The PVY isolates and infectious clones were derived from the SON41p isolate collected in France in 1982. The SON41p isolate belongs to pathotype (0,1,2) and is virulent towards Yolo Wonder and Florida VR2, but not towards Perennial, Rs or Rr. Here, we define virulence as the genetic ability of a pathogen to cause a compatible interaction with a host genotype leading to disease. Five SON41p mutants were isolated from Rs and gained virulence towards the pvr23 allele as the result of single amino acid substitutions in the central part of the Viral Protein genome linked (VPg) (Ayme et al., 2006). These mutants were named S101G, T115K, T115R, D119N and S120C according to the mutation in the VPg that characterized them. Infectious cDNA clones from the SON41p isolate (Genbank accession AJ439544) and from the VPg mutants were obtained by Moury et al. (2004) and Ayme et al. (2006).
Artificial inoculation tests were carried out in climate-controlled rooms. Viruses were propagated in Nicotiana spp. to obtain high-titre inocula for tests of C. annuum. Leaf tissue from infected Nicotiana spp. plants developing severe symptoms of the disease was homogenized in four volumes of 0.03 m phosphate buffer (pH 7.0) supplemented with 2% (w : v) diethyldithiocarbamate, 20 mg ml−1 of active charcoal and 20 mg ml−1 of carborundum. Test plants with two expanded cotyledons (2–3 wk after sowing) were inoculated manually on their cotyledons. Evaluation of virus infection was performed by double-antibody sandwich enzyme-linked immunosorbent assay (DAS-ELISA), as described by Legnani et al. (1995) at various time-points after inoculation. Symptom severity was evaluated using a semiquantitative scale placing each individual plant into three classes: 1, no visible symptom; 2, weak symptoms; 3, severe mosaic or necrotic symptoms. Symptom intensity was checked every week for 5 wk after inoculation and the area under the symptom progress curve (AUSPC) was calculated with the formula:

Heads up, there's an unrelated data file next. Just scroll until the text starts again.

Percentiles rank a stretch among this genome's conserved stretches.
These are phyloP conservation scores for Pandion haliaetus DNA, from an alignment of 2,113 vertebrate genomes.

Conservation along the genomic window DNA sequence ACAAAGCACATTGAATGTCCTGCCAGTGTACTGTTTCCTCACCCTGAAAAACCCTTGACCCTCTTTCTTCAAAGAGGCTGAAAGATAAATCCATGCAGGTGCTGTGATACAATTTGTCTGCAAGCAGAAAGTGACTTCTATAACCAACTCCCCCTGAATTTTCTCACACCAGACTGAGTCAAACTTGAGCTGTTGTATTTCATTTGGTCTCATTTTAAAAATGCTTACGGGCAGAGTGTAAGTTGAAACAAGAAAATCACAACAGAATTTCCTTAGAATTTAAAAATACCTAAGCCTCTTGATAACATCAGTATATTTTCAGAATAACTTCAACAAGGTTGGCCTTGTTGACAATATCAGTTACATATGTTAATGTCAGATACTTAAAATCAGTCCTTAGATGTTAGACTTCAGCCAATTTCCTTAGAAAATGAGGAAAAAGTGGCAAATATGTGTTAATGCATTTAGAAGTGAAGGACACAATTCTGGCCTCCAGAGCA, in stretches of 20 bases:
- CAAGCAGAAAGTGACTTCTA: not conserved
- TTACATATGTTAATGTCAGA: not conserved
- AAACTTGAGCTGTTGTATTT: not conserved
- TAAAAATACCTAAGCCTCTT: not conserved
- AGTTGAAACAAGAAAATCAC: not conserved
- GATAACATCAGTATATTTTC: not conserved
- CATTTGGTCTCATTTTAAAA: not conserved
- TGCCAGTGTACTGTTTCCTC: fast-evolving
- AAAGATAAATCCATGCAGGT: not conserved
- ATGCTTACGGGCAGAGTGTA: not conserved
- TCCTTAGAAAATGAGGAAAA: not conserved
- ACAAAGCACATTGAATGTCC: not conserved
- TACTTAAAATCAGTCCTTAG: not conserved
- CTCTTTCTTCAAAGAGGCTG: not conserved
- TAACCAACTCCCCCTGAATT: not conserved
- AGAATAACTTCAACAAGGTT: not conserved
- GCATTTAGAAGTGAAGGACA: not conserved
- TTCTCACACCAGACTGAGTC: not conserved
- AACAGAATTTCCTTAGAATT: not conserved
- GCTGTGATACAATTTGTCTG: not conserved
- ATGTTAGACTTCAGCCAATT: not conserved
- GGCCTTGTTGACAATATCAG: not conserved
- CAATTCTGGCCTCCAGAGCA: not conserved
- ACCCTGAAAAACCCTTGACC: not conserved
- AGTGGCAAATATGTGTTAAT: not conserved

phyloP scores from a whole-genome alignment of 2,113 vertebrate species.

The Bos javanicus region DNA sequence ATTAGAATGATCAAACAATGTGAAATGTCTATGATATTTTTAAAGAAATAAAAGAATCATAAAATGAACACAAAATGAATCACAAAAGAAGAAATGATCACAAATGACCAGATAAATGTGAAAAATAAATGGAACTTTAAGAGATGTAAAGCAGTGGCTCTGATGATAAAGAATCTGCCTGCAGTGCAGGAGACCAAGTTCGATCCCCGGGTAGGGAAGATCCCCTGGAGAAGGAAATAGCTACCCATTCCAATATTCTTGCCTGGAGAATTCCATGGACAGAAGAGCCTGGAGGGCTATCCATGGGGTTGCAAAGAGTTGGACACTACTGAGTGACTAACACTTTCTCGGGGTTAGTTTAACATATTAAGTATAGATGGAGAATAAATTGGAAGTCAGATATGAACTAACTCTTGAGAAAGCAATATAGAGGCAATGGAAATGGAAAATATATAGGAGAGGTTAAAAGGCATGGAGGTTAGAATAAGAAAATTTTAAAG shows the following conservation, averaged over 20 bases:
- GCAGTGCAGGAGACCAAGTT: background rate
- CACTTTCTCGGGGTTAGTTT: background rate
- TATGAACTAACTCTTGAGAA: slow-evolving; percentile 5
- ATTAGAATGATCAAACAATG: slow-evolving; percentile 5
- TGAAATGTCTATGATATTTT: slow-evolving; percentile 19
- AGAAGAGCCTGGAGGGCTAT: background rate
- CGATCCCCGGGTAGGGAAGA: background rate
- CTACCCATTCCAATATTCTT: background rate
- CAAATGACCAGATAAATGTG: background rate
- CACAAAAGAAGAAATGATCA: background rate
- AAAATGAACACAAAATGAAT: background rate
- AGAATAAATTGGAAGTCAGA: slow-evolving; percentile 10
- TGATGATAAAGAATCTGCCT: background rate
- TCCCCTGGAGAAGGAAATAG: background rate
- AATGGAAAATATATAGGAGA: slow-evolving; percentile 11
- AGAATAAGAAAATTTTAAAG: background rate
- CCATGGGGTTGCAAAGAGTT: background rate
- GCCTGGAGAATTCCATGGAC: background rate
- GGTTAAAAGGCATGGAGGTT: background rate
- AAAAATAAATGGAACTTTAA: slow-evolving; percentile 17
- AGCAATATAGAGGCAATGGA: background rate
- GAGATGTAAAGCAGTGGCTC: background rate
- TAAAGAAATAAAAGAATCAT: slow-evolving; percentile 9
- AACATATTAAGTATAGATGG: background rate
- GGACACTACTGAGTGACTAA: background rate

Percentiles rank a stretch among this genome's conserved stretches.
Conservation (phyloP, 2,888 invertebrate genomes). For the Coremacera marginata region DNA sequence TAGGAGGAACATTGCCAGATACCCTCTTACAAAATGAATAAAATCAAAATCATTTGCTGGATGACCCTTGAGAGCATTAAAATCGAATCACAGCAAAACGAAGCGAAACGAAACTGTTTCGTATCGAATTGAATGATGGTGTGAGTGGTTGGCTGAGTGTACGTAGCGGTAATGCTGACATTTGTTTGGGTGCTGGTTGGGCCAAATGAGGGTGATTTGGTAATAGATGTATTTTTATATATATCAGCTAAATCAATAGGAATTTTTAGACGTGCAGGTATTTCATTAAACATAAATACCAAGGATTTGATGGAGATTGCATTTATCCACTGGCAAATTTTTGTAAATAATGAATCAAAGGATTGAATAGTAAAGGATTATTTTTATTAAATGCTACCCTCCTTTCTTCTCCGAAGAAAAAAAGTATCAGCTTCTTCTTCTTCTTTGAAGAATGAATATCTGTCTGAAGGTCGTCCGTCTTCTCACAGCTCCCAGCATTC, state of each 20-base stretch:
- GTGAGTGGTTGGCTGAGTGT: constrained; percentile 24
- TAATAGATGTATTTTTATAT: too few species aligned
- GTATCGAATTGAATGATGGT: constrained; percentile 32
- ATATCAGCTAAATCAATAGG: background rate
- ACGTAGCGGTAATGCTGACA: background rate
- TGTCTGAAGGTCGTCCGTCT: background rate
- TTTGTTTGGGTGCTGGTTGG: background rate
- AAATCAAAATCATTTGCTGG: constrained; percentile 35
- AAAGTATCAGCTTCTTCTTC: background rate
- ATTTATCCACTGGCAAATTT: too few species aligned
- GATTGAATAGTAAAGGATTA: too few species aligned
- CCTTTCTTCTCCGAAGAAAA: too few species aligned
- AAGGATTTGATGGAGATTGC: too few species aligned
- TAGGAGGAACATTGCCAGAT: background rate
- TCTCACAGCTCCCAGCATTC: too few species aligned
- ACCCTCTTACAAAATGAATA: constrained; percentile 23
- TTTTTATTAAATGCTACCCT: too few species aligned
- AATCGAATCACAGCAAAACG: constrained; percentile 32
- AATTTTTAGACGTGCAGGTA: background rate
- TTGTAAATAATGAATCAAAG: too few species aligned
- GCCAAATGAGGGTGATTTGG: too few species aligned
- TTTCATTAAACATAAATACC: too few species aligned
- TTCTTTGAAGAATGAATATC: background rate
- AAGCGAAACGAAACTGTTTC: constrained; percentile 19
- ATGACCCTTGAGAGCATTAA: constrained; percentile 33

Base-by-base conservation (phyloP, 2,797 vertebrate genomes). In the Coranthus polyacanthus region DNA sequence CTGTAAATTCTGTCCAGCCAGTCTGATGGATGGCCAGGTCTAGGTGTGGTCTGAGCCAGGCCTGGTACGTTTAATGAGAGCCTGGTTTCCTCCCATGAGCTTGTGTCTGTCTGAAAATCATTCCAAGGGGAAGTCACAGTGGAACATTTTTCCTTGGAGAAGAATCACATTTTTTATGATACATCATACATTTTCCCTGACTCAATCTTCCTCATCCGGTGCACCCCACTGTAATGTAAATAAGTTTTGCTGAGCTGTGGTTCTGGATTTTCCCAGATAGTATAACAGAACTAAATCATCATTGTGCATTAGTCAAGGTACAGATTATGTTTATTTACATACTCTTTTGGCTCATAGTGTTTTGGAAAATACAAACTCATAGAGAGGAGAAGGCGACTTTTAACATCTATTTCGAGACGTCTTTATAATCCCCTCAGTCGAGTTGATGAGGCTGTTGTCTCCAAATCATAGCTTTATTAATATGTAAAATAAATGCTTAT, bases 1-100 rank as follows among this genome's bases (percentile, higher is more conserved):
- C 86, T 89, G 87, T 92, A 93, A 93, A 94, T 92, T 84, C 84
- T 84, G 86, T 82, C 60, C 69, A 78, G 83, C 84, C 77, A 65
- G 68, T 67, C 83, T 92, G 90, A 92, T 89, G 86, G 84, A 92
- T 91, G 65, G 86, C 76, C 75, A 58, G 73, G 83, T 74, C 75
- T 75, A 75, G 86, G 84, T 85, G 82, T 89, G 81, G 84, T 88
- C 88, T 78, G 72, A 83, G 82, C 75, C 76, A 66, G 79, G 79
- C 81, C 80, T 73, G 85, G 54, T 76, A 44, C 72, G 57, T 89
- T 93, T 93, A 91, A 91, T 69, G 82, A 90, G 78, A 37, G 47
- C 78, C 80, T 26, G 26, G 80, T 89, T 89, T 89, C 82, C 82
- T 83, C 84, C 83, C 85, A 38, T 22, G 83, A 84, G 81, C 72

(Si is the symptom intensity at the date ti, in days). Only the DAS-ELISA positive plants were considered for the AUSPC value calculation. For the assessment of the pathogenicity of PVY isolates and infectious clones, the same procedure was used, except that the relative concentration of the inoculum extract was previously determined by semiquantitative DAS-ELISA as in Ayme et al. (2006) and the extracts were adjusted to the same concentration using dilution in the extraction buffer before inoculation. For each pepper genotype–PVY isolate combination, 50 plantlets were inoculated and individually assessed for symptom and DAS-ELISA. Three to four weeks after inoculation, relative virus concentration of the test plants was determined by semiquantitative DAS-ELISA.